In terms of other downhill performance attributes, the ATK Crest 10 is in line with other lightweight bindings. We like the adjustable release value. Few bindings that weigh this amount or less have adjustable release value. The release characteristics of this product are not certified by a third party. The heel piece is attached to its mounting plate with a spring. This gives that heel piece some theoretical "elasticity" as your ski flexes beneath your rigid boot. This heel piece spring travel appears in more and more bindings on the market, but our test team notices very little difference with it. Others, mainly those close affiliated with binding manufacturers in one way or another, cite this elasticity as crucial to backcountry ski performance. We haven't found an appreciable difference but we respect the theoretical underpinnings. It costs little to have that spring in your binding "in this day and age".
The release value maxes out at 10. Most of our test team (that averages 5'10", 165 lbs, and excellent downhill ski technique) does just fine with this release value max. Many want higher release values, but few need them. Shop accordingly.
With the ATK Crest 10 you get full toe piece range of motion, low profile construction that resists icing better than most, three heel elevation levels, and a toe piece that offers as rigid a connection as the bulk of the options out there. All these things are, generally, good things. You likely want all these attributes.
Let us look more closely at the heel risers. Yes, you get three levels; flat-on-ski, mid-height, and high height. Flat and high are the easiest to interchange. You just flip the lever; no heel rotation required. To get to the mid level you have to spin the whole heel piece and flip the lever again. All that effort gets you is about one less centimeter of elevation. We almost never found it worth the extra effort. Which is fine. Between the flat mode and this binding's version of "high mode", you should be able to comfortably climb any skin track. The high mode isn't too high for normal skinning. It isn't as high as others, but that is ok; modern BC ski boots with great ankle articulation don't require a super high heel lifter.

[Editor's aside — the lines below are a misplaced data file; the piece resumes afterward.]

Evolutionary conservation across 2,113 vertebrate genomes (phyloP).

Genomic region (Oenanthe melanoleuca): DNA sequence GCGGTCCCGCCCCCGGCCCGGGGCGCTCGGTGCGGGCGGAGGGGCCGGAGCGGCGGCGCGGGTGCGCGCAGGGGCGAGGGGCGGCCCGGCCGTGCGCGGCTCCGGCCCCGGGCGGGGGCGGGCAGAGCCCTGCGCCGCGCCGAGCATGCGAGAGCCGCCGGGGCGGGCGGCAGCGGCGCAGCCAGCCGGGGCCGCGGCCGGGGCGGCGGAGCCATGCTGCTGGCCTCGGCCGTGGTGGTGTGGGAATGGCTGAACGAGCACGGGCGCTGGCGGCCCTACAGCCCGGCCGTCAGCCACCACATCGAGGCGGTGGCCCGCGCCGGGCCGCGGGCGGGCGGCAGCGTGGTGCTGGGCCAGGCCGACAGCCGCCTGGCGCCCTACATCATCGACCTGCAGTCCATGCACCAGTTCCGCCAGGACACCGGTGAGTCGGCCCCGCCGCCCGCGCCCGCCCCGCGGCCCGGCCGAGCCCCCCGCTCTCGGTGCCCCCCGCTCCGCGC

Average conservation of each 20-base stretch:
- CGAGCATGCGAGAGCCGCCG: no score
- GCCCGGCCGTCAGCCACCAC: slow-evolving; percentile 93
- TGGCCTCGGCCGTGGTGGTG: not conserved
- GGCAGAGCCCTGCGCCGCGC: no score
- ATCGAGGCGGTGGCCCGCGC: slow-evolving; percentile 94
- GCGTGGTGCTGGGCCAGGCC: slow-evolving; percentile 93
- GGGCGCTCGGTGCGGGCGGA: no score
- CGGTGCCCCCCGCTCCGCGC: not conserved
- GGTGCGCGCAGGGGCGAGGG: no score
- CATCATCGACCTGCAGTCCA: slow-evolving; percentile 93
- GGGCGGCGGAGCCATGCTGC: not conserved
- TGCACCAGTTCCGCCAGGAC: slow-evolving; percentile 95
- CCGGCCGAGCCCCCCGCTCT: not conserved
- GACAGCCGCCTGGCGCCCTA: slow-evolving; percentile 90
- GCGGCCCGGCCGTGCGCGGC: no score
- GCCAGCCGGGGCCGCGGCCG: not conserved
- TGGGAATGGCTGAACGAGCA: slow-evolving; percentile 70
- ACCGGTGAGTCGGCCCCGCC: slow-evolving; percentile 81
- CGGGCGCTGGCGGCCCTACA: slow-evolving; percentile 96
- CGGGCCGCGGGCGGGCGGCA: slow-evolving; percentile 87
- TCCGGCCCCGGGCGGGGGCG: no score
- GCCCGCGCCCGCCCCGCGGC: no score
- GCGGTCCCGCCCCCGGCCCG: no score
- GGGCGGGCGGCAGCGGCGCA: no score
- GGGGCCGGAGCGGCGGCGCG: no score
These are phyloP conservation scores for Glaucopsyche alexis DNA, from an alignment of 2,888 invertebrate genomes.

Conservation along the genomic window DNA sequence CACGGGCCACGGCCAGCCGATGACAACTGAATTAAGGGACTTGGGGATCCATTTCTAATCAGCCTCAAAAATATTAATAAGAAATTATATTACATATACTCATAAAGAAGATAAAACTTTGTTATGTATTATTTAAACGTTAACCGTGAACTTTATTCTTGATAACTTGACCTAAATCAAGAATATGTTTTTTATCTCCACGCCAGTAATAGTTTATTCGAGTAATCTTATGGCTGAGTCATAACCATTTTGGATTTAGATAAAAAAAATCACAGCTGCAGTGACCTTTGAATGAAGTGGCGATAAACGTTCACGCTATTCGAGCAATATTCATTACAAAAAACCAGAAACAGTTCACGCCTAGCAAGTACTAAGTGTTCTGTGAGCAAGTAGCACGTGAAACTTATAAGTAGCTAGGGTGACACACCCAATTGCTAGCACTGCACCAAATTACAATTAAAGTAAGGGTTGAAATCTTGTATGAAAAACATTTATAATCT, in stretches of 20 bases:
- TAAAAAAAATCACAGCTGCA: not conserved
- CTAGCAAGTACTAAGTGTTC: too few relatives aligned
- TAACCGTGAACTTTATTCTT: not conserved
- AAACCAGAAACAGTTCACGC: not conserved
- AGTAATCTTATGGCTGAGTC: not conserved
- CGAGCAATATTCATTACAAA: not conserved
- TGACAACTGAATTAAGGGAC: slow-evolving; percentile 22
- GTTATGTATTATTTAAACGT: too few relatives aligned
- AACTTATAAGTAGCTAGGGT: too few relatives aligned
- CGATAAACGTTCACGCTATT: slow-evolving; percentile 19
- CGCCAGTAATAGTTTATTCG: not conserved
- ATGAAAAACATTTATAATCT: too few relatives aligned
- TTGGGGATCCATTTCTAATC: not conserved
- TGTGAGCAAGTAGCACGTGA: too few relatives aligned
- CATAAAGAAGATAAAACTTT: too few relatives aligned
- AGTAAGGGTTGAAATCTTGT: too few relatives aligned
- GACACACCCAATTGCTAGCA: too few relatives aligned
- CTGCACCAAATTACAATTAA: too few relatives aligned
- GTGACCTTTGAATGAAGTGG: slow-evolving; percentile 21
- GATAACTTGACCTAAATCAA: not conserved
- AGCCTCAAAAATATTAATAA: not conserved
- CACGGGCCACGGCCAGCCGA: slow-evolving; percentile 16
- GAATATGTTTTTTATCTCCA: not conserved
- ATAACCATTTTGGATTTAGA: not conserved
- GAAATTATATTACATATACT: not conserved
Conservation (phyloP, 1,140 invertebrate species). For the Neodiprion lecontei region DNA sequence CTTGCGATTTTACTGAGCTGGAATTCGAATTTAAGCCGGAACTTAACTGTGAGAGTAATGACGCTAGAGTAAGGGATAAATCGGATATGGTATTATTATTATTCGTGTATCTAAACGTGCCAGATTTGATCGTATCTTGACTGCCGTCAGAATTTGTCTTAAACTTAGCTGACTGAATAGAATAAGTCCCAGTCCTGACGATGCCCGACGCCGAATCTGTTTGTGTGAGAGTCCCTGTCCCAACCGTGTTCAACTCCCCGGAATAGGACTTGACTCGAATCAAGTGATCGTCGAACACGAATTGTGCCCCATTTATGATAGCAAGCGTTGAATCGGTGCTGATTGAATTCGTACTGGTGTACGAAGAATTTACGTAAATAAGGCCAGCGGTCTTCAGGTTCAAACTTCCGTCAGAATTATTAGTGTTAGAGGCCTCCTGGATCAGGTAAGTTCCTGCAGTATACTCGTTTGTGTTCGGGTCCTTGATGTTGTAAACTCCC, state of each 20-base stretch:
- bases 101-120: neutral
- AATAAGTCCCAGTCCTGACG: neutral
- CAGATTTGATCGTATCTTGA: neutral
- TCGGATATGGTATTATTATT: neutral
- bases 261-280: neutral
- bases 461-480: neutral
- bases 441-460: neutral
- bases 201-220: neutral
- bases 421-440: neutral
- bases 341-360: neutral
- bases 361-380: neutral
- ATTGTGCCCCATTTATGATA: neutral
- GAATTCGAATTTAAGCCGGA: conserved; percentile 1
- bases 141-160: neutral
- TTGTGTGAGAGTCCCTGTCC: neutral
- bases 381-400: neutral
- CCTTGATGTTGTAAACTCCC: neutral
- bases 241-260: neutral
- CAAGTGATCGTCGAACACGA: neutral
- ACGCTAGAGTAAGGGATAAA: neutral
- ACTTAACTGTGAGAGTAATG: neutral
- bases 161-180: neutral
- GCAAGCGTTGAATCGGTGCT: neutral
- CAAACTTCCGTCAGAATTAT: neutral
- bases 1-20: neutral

Ease of Use
How about the transitions and adjustments of the ATK Crest 10? We commented briefly on the heel lifter transitions above. Heel lifter transitions and ski/walk mode transitions all require spinning the heel piece. There is a moderate amount of spring tension in that heel piece. You have to grab that whole heel piece with your whole hand to make the rotation. We couldn't figure out how to spin the heel piece with a ski pole. Few modern bindings can be spun with a ski pole. Getting in and out of the toe piece is about average. Locking that toe piece, similarly, is average. Stowing and deploying the brakes is pretty secure and clever, but requires a learning curve and full manipulation at every transition. Going from uphill to downhill mode can be done with one hand but going the other direction requires two hands. This is fine; other tasks in those respective transitions are commensurate in complication. Up to down transitions are always simpler than down to up.
We had no issues with durability of the Crest 10. Nor have we heard of any other issues. This is a simple, sturdy binding.
Should you buy the ATK Crest 10?
Yes. It is the lightest binding we know of with ski brakes. We can't quite call it "full function", but it comes close. To us, "full function" touring bindings have ski brakes, three heel elevations, adjustable length, and adjustable release. The Crest 10 has all of these things, but the third heel elevation is essentially unusable and the length adjustment is shorter than most will want for using multiple boots.
What Other AT Bindings Should You Consider?
If you like the ultralight release adjustability of the ATK Crest 10 but don't need ski brakes, check out the ATK Haute Route 10. If you like the full functionality of the Crest but want more length adjustment range and better heel riser functionality, check out either of our Editors Choice winners. Both the Atomic Backland Tour and Marker Alpinist are just a little bit heavier than the Crest 10 and each of those has more adjustment range and better heel lifter configuration. The brakes on the Atomic and Marker are a little simpler to operate also.